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E-airplane startup Zunum builds 1st motor, seeks state support -CEO

NEW YORK, Feb 1 (Reuters) - Boeing Co backed startup Zunum has begun building its first electric airplane motor and is working with U.S. agencies to prepare for commercial flights to take off from small U.S. airports in 2022, Chief Executive Officer Ashish Kumar said on Thursday.

The efforts underscore growing interest and investment in lightweight propulsion systems to bring electric-car benefits to the sky. Zunum, based near Seattle, is among several companies seeking to reduce emissions, noise and travel costs with electric planes. Siemens AG , Rolls-Royce Holdings PLC and Airbus SA joined forces last year on a hybrid electric aircraft propulsion system.

Honeywell International Inc has developed a high-capacity generator that could be used for electric flight.

Norway's recent decision to use electric aircraft on all short-haul flights by 2040 provides "a significant shift in consciousness" about electric aircraft, Kumar said in an interview.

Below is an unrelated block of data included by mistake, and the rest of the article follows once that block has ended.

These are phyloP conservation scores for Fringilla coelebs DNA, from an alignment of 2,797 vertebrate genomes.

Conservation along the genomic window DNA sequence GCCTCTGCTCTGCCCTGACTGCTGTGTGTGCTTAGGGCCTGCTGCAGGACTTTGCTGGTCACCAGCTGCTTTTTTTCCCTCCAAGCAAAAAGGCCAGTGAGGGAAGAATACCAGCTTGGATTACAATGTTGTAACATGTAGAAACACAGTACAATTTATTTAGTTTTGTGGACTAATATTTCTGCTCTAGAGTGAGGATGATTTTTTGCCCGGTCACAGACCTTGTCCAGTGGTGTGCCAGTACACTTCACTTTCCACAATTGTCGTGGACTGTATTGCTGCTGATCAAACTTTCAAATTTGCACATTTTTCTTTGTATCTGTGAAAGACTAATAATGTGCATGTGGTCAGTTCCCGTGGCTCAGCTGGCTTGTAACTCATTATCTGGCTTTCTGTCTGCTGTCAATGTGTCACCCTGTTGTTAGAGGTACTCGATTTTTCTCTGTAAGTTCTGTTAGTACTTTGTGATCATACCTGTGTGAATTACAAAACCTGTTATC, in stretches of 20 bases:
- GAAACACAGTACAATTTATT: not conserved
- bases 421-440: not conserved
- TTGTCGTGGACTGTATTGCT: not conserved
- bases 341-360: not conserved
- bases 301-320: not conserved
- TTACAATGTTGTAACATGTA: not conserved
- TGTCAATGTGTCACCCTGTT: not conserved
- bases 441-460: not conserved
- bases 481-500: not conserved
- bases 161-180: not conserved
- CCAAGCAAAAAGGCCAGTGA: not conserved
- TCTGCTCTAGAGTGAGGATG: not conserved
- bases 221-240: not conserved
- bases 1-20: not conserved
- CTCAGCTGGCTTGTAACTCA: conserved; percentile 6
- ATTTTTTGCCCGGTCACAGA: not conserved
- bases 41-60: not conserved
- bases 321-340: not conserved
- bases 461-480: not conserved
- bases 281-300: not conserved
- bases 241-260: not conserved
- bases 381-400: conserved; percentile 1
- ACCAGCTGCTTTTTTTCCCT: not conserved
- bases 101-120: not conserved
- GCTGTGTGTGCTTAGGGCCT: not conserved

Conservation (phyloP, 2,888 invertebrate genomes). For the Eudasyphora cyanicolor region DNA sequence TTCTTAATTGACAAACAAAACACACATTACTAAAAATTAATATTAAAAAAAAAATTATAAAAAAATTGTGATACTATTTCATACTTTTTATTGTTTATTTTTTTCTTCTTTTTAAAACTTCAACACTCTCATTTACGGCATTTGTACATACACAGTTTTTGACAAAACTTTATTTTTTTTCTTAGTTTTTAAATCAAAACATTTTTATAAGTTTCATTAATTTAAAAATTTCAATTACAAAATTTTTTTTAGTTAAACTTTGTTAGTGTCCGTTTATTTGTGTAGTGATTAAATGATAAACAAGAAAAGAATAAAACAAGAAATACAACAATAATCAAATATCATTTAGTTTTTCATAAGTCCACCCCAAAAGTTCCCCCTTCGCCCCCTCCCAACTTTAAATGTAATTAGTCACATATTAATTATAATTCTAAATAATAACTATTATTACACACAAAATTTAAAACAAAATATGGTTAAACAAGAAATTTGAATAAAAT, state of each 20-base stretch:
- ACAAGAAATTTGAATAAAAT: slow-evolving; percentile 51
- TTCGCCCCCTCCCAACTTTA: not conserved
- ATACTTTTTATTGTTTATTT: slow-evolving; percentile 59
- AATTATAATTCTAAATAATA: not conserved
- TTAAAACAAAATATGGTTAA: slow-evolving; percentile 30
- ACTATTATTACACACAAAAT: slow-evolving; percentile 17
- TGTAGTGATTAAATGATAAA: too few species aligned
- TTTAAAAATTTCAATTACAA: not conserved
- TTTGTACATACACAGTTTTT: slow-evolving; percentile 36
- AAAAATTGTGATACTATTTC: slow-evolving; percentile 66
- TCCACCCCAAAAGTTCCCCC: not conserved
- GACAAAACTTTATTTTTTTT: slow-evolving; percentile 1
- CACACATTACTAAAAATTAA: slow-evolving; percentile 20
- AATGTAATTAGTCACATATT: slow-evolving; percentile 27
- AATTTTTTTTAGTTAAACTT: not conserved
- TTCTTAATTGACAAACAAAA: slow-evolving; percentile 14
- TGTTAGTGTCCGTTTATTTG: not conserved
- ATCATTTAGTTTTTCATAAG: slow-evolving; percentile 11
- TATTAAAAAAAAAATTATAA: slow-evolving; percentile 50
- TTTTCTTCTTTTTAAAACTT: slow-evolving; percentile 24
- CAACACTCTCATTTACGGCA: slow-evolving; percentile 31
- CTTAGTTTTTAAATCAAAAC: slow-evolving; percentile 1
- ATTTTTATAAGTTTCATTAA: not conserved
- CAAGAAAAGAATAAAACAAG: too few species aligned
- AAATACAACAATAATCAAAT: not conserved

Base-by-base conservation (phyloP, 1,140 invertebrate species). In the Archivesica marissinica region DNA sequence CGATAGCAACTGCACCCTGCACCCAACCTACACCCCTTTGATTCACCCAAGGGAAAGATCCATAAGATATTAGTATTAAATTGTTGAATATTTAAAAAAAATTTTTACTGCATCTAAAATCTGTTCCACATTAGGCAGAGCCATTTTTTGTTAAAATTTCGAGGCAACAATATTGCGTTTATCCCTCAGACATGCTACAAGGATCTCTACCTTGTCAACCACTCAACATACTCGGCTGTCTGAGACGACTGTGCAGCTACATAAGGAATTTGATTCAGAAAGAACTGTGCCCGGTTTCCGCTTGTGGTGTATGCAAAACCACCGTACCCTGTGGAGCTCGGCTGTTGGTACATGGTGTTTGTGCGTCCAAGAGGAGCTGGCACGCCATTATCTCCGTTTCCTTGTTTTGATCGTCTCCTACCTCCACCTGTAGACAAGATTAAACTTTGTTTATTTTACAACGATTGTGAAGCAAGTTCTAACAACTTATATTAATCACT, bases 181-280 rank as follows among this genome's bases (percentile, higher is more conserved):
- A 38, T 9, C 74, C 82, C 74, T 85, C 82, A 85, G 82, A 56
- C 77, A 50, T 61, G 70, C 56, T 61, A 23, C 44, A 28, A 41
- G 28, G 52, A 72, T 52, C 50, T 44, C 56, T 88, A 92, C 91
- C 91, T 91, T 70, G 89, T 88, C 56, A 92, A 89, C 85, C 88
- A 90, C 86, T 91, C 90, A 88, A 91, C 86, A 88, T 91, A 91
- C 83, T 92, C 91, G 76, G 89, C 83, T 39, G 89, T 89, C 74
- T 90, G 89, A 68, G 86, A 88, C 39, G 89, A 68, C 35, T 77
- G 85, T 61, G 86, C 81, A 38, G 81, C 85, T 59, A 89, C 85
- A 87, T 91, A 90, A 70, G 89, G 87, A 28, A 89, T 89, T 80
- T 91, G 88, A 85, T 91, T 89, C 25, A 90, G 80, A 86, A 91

Norway's moves contrast with a 2016 U.S. National Academies of Sciences, Engineering and Medicine study that emphasized better jet engines and fuels to cut emissions, he said.

Norway also is among the strongest backers of electric- cars, having set the goal of selling only zero-emission cars in the country by 2025.

PROTOTYPE MOTOR

Zunum's prototype motor is due to be tested this year, with an improved version flying on a test aircraft in 2019, Kumar said. The Airbus, Siemens, Rolls-Royce system is scheduled to begin test flights in 2020.

Frank Anton, head of Siemens' e-aircraft unit, said in an interview its system will work like a Toyota Prius: A gas-fueled engine inside the plane will spin a generator, sending electricity to small propulsion motors on the wings.

Current aircraft have large gas engines for take off, but do not need that power for cruising.

Zunum's planes will be battery powered, with a gas generator to extend range. Both systems target regional flights from thousands of small airports now used mainly by private aircraft.

Electric-powered flight has been slow to gain acceptance, but Norway's approach provides a model for others. Zunum is talking with state-level agencies to promote the idea, and working with lawmakers in Washington State, where Boeing builds most of its airplanes, on a measure to encourage hybrid-electric aircraft at regional airports.

The increase in interest and investment is welcome, Anton said. "When I started this project in 2010, there were not many believers. I am very happy about the fact that we are no longer alone." (Reporting by Alwyn Scott Editing by Chizu Nomiyama)